Friday, February 8, 2013

Jones Creek Ridge

Last Saturday was the monthly Bull/Jake work party and this time, oddly enough, we got to work on the Bull Mountain side. Jones Creek Ridge to be exact.

It seems like an eternity ago now that the Jake trails were realigned, rerouted and generally re-awesomed. Bull proper got some attention last year but sadly I've only ridden it once or twice since then. Jones Creek and the general Booger Holler area are next on the list. Taylor, Isabel and I flagged the reroutes last year but the plan is to still use a good bit of the existing trail. This past Saturday while Debbie was out flagging some small realignments, I took a crew up to Jones Creek to slang some actual dirt around.

For whatever reason, I ended up with a tireless, highly capable and relatively experienced crew. We did heavy deberming, cleaned out a dozen old turnouts and established several new ones in problem spots.

 Work on Jones Creek  More Work on Jones Creek  Even More Work on Jones Creek  Still More Work on Jones Creek

I was shocked how much work we got done. I kept having to run up the trail to rough out new spots. The crew just kept catching up to me. It was amazing!

There was this one guy from the Bent Tree Saddle Club named Bobby DeLay, I think. He was great. He had this long, white beard and he must have been in his 60's at least, but he probably did the work of 3 younger men. I watched him. He didn't seem to be working harder, he just did it really efficiently. It was like he did more, but smaller shovel-fulls or something. I wish I could have watched him longer to get a good idea of the differences between how he worked and how I did. It would have been a valuable lesson.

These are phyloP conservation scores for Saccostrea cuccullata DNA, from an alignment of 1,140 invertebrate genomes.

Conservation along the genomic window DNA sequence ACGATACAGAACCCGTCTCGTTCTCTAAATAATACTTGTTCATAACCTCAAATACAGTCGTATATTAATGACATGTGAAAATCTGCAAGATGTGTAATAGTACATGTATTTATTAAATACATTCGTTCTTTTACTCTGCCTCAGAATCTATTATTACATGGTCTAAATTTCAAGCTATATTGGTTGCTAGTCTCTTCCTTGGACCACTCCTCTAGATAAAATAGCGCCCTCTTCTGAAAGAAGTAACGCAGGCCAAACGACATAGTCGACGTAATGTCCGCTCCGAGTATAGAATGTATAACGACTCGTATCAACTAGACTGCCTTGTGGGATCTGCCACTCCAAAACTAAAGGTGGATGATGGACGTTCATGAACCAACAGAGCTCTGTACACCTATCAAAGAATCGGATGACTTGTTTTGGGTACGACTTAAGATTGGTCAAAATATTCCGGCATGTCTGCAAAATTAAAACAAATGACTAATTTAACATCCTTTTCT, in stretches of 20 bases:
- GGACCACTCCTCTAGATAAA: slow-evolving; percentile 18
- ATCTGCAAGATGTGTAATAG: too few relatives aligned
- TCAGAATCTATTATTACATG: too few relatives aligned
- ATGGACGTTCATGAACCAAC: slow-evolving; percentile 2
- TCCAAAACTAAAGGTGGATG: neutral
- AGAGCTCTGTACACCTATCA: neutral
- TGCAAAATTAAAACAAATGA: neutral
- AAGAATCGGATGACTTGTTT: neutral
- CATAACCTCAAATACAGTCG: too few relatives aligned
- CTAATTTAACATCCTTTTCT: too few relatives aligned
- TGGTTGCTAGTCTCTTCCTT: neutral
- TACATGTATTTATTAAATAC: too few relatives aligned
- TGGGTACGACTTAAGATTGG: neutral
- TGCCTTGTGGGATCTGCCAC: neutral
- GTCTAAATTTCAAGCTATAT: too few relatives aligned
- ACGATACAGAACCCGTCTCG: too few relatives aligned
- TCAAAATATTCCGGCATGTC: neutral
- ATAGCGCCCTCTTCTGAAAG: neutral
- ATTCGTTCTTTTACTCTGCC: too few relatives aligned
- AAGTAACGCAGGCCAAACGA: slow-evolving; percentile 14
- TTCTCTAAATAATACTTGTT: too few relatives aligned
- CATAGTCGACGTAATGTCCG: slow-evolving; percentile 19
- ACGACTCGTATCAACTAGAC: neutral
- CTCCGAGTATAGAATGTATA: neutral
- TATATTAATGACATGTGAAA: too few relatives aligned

There's a big food plot and a road leading up to it from FS77. We worked from that road south to within an 8th of a mile of the reroute, and that entire 8th of a mile is really flat and didn't need any specific improvement. I wish I could take that same crew to Jake proper and Beaver Pond, we'd probably finish them up in 3 days.

At around 12:30 we knocked off and started hiking out and at an intersection I noticed an odd side effect of the prescribed burns they do up that way. One of the trees we'd nailed markers into was totally burned up and the markers were warped and twisted.

 Prescribed Burn

Ha! Wild.

Back at the trailhead, lunch was served.


The weather had been great all morning; sunny and not terribly cold. Many of us had remarked about what a nice day it would have been to ride. We hadn't seen anyone riding but we did see a lady walking 4 dogs and when I got back to the lot, I ran into the same lady with her small dog that I've seen hiking up there 3 or 4 times before. So, indeed, it had been a nice day to get out in the woods. Unfortunately all of that was about to change.

Clouds moved in first, then the temperature dropped precipitously. At first I thought I was just getting cold from standing around, but no, it was just getting COLD. Then it started snowing. A little at first, but then eventually big fat flakes that stuck to the gravel in the lot. We were all enjoying it but I was in my mom's truck, had to go back through Ellijay and I figured I'd better get home before the roads got bad.

Unfortunately I didn't quite make it out in time.

 Snow on 52

Not far west of that the roads had become icy and there was a long traffic jam on a steep hill. I expected to make it through but the car ahead of me started sliding and stayed on the road more as a result of good fortune than of skill on the part of the driver. In the other direction people were driving too slowly and losing traction over and over. No one got hurt but the whole situation was sketchy. I parked on a flat spot, jumped out and tried to dig up leaves to cover the road with but there was nothing under the snow but dirt. It was time to turn around.

It took forever but I made it home by going the other way. It hadn't even rained at my place, much less snowed, but later in the day, it poured. Ha ha! We got our work done just in time.

Man, I love a good work day.

Oh, Bull and Jake Mountain, may your trails some day stand, a glorious monument to cooperation and to the trail building technology of the late 2000's. Long may you live.

Long may you live.

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